It’s not just women toiling away in middle management or other low-profile positions who apparently are paid less than men.
Jill Abramson, fired yesterday as executive editor of the New York Times – a position she had held since 2011 and the first woman ever in that spot – reportedly just weeks ago found out that her pay and pension benefits were much less than her male predecessor’s. She balked, and, according to the New Yorker, the pay gap was closed. A Times spokeswoman told the magazine that Abramson’s compensation was “directly comparable” to the prior executive editor, Bill Keller.
Of course, there likely were other issues than complaining about her pay that contributed to Abramson’s dismissal.
No one can accuse her of disloyalty to her employer, though. Many years ago, Abramson had the Times “T” tattooed on her back.
Ariane Hegewisch, study director at the Institute for Women’s Policy Research, says she wasn’t surprised by reports of pay inequality at the top of the Times.
“I’m cynical,” says Hegewisch, who studies pay issues.
Abramson hadn’t been an employee as long as her predecessor, according to the newspaper. The publication has had financial problems and, as a result, was restricting benefits, Hegewisch says.
On the other hand, Hegewisch says, even if Abramson had logged fewer years at the Times, she still had years of experience elsewhere, including the Wall Street Journal.
One of the problems with many companies is that their compensation isn’t transparent. Thus, they look at a worker’s previous salary as a guide and build from there, rather than using the compensation of the person being replaced, Hegewisch says. By using a worker’s previous pay only, the new employer may replicate any past pay discrimination the employee has suffered, she says.
Without transparency, a company can say, “He’s gone. What can we get her for?” Hegewisch says.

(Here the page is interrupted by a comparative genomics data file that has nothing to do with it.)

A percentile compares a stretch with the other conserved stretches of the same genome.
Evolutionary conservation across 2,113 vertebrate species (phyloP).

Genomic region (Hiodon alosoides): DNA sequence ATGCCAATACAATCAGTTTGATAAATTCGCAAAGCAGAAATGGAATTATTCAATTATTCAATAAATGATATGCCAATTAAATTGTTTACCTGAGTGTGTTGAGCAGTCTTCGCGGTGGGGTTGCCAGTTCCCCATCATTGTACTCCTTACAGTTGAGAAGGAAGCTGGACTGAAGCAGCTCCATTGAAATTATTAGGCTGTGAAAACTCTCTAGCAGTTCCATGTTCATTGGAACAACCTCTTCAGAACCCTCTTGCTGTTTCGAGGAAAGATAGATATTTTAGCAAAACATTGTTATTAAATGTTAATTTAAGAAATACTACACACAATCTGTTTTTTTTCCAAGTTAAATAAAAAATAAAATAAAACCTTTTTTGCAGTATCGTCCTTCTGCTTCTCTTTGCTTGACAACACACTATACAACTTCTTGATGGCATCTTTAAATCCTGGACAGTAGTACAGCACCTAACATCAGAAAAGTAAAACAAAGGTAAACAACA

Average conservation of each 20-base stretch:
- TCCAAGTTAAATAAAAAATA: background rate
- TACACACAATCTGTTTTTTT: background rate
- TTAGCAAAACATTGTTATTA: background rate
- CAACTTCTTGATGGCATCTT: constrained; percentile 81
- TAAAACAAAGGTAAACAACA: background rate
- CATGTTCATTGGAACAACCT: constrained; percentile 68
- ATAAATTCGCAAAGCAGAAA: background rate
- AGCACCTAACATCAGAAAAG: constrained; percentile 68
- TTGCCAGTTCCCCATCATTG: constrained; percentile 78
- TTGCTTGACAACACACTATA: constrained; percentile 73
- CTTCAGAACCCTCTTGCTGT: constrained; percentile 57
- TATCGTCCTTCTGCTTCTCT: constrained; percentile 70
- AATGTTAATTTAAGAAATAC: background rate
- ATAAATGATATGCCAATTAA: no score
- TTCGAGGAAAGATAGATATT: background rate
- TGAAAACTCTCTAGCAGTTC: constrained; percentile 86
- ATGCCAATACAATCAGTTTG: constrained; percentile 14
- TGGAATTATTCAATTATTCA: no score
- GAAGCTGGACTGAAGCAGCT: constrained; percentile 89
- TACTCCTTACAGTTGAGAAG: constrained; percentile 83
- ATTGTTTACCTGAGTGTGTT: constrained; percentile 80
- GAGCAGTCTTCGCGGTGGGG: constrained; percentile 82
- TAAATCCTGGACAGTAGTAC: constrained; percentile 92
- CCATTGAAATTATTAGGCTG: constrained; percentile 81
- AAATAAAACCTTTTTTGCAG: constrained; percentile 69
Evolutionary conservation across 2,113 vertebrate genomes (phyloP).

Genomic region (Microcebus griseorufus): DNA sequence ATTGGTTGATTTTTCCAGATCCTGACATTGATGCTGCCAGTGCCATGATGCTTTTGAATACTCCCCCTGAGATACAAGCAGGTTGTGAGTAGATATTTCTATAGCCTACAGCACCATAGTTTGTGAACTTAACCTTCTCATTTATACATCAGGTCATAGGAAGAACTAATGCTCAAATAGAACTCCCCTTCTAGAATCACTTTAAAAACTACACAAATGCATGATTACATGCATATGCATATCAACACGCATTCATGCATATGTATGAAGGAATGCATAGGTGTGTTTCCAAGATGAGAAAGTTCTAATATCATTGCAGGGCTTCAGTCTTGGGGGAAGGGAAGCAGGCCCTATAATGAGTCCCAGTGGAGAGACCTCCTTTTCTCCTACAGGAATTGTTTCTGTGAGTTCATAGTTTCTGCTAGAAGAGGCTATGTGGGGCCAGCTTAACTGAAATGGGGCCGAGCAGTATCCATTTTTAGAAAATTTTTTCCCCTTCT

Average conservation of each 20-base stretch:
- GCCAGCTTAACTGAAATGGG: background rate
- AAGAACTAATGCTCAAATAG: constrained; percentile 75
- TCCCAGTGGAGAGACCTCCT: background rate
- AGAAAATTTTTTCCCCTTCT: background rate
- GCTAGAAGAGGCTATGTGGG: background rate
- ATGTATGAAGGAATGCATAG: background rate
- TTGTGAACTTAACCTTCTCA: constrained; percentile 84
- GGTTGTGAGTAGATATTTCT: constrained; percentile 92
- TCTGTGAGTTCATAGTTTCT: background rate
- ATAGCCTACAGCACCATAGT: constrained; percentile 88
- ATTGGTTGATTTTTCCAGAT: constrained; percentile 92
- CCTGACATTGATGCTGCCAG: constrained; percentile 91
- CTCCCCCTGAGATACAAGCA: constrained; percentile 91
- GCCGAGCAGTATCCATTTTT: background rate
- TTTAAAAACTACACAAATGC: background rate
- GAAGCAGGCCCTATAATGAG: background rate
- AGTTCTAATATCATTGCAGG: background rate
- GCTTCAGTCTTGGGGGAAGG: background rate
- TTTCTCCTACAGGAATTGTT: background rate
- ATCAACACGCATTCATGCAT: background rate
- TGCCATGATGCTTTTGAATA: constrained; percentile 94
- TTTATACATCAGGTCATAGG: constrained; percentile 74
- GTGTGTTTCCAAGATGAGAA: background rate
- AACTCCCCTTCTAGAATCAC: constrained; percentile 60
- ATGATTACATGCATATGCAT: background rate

Update: After much speculation over Abramson’s compensation, Times publisher Arthur Sulzberger Jr. denied the ousted executive earned less than her predecessors.
“Her pay is comparable to that of earlier executive editors,” Sulzberger wrote in a memo to Times staffers. “In fact, in 2013, her last full year in the role, her total compensation package was more than 10% higher than that of her predecessor, Bill Keller, in his last full year as Executive Editor, which was 2010. It was also higher than his total compensation in any previous year.”
He went on to say that it was difficult to compare pensions because they are based on years of service. The Times froze managers’ pensions in 2009.
“Compensation played no part whatsoever in my decision that Jill could not remain as executive editor. Nor did any discussion about compensation,” Sulzberger wrote. “The reason – the only reason – for that decision was concerns I had about some aspects of Jill’s management of our newsroom, which I had previously made clear to her, both face-to-face and in my annual assessment.”
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